This week’s ResearchBlogCast featured the paper “Decline in top predator body size and changing climate alter trophic structure in an oceanic ecosystem”, originally discussed at Fish Schooled (Prey populations explode as predators get smaller). In both the podcast and the blogpost, the authors argue that prey abundance booms despite predator biomass remaining constant because the average size of predatory fish is decreasing, a trend that has been describe as fisheries induced selection.
The basic premise behind fisheries induced selection is that, since commercial fishing favors larger fish, there is a selective advantage to reproducing at smaller and smaller sizes. Fish that don’t reach sexual maturity before they reach commercial catch size will be removed from the gene pool. Fish that become sexually mature before they reach commercial catch size will reproduce more often, and their offspring will also mature sooner. This can result in the average size of commercial fish species decreasing over time, forcing fishermen to catch smaller fish, continuously increasing the selective pressure.
What this means is that historic declines in fish size are not just because “we’re catching all the big ones” but rather the biggest fish are actually smaller now than they were in the past. In the most severe cases, this can change the entire trophic structure of an ecosystem. Dominant predators suddenly become prey to non-commercial fish that used to be smaller than them, further reducing the population. It also means that just stopping fishing will not magically bring the big fish back.
During the podcast, Kevin Zelnio of Deep Sea News brought up the Big Rock Blue Marlin Tournament in Morehead City, North Carolina as an example of fish size decline. One of those common-wisdom type facts that gets often repeated in marine science circles is that in tournaments like Big Rock, the size of the trophy winning fish is declining. 50 years ago the fish used to be huge, now they’re barely big enough to qualify. I’m certainly guilty of making this statement, so the time was right to see if it’s true.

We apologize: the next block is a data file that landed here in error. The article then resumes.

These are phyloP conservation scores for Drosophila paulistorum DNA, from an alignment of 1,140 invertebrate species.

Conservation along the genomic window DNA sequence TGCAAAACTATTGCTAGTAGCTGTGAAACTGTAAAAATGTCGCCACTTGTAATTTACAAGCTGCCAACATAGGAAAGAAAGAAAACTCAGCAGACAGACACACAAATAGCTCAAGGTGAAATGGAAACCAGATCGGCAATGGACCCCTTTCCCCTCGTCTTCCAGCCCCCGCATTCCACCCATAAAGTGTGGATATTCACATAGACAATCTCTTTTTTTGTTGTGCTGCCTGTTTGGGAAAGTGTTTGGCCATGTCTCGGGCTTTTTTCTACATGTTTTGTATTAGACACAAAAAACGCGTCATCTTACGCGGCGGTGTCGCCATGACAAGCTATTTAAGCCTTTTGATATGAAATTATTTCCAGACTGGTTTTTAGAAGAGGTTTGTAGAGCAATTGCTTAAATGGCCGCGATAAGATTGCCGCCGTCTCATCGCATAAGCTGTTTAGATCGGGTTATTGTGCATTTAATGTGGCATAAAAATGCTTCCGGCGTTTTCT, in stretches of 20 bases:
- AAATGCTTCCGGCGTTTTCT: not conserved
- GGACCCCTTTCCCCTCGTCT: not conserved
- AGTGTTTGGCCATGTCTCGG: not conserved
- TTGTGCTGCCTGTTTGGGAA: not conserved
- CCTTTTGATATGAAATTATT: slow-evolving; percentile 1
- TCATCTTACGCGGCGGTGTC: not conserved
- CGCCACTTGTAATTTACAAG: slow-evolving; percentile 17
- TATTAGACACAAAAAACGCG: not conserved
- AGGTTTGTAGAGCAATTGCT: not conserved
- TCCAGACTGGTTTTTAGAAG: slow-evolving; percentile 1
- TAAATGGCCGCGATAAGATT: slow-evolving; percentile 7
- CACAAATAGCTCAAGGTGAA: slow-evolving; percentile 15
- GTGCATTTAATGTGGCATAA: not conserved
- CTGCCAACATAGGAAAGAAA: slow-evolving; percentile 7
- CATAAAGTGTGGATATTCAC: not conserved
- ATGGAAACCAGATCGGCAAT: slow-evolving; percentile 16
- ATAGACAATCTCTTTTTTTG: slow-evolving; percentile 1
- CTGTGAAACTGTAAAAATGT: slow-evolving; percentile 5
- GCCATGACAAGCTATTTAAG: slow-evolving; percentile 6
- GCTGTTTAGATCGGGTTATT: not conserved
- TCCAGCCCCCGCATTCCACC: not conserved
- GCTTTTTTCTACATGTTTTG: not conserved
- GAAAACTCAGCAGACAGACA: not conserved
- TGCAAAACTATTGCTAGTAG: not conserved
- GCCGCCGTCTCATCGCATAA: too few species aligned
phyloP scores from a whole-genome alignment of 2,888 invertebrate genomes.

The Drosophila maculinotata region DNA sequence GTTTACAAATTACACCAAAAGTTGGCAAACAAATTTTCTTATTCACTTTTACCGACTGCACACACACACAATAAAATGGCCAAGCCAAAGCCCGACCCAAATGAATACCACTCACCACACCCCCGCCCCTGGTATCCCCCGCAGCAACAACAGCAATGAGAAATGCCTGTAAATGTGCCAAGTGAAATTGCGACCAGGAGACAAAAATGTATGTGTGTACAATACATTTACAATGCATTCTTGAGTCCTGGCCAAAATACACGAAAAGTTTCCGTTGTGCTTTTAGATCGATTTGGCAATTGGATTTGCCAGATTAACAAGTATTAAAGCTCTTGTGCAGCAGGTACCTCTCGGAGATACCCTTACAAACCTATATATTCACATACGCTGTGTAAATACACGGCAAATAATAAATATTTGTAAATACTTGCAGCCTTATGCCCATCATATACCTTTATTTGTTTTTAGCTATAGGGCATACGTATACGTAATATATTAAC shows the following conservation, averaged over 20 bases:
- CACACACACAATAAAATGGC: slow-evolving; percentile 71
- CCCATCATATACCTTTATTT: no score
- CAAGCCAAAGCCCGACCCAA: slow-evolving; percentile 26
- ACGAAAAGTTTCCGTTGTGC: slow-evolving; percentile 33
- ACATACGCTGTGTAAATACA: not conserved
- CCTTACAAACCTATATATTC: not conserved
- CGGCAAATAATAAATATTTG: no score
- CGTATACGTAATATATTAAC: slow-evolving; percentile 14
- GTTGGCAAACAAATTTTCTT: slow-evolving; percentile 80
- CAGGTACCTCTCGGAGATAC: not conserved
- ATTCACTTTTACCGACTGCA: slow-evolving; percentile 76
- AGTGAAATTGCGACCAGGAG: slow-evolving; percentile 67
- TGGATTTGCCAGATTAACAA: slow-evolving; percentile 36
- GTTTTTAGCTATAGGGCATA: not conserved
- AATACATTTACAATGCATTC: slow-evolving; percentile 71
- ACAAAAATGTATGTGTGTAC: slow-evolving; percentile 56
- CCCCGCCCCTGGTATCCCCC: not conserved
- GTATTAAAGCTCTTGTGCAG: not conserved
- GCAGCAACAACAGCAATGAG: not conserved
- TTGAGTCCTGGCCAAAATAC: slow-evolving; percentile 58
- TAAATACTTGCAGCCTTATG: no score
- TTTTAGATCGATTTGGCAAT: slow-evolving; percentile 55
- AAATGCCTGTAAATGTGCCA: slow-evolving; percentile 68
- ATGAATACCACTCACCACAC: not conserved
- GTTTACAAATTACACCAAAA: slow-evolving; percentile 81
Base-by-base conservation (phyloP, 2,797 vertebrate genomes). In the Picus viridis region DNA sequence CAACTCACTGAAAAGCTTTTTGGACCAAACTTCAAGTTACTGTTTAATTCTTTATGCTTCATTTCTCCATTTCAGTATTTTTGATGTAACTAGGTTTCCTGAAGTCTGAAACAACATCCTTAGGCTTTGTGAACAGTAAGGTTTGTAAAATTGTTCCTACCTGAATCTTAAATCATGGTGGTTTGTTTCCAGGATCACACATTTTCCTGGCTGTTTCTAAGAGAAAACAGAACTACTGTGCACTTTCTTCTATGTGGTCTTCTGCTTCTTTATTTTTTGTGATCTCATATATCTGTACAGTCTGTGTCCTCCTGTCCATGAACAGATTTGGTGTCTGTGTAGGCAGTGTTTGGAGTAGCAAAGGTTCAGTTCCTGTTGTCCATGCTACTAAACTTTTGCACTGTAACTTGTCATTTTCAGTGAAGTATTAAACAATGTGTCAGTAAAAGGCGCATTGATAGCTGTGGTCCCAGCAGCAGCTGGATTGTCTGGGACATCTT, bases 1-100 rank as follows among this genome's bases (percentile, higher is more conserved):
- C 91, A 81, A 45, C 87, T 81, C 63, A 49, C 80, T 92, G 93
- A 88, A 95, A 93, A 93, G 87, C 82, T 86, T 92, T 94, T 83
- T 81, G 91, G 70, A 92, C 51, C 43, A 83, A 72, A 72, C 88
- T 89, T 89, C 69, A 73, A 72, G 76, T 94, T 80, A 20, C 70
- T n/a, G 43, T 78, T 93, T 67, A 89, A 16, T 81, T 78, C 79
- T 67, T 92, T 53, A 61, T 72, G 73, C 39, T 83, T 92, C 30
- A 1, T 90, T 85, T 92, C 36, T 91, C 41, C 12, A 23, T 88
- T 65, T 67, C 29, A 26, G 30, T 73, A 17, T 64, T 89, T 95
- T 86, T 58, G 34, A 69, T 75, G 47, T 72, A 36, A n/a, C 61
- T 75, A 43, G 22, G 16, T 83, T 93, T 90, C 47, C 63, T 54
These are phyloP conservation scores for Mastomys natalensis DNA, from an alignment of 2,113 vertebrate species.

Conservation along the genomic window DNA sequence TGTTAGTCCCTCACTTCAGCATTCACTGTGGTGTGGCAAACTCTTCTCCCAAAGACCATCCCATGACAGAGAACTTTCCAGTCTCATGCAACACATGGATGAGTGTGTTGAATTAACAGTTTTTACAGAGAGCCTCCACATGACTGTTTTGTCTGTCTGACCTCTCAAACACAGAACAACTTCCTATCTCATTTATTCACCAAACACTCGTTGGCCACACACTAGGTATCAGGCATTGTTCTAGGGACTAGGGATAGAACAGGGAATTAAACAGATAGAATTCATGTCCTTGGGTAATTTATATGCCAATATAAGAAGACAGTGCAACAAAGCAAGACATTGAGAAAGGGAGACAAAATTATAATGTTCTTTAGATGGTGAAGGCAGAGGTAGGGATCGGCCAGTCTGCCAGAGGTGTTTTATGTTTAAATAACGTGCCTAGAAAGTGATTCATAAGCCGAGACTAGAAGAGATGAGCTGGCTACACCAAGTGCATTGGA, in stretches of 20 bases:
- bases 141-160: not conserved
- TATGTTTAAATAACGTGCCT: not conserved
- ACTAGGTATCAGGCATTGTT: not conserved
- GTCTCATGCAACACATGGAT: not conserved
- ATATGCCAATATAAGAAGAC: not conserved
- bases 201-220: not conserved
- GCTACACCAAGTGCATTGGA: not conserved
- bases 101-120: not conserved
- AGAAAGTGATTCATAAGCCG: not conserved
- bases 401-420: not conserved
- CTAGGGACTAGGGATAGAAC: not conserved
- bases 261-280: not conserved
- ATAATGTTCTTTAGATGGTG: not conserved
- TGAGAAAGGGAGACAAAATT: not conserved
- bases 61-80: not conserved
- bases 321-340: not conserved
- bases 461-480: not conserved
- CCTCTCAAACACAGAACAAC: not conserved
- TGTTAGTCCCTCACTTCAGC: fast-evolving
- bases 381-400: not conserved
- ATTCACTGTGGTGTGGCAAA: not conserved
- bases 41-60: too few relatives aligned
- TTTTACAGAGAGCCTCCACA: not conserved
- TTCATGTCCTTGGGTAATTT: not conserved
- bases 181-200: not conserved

As it happens, Big Rock has been held every year since 1957 and the trophy weights are archived. So let’s take a look:
Wait, that can’t be right? According to this graph, the trophy size has actually been increasing over the years. The five smallest years were all before 1980 while the five biggest years were all after 1980. The last decade saw two of the biggest catches, including the heaviest on the books, a whooping 831 pounds. If fisheries induced selection is making fish smaller, why do the biggest marlin keep getting bigger?
I have a few hypotheses for this phenonmenon.
- Blue marlin are actually getting bigger. Blue marlin are game fish, but are not being fished commercially. On the other hand, their major competitors, including swordfish and several shark species are commercial fish. By removing their competitors, the blue marlin get a bigger portion of the prey. However, blue marlin also cannibalize when other prey is lean, so larger marlin are predators on smaller marlin. This gives the competitive advantage to the marlin that can grow the biggest the fastest – fisheries induced selection in the opposite direction.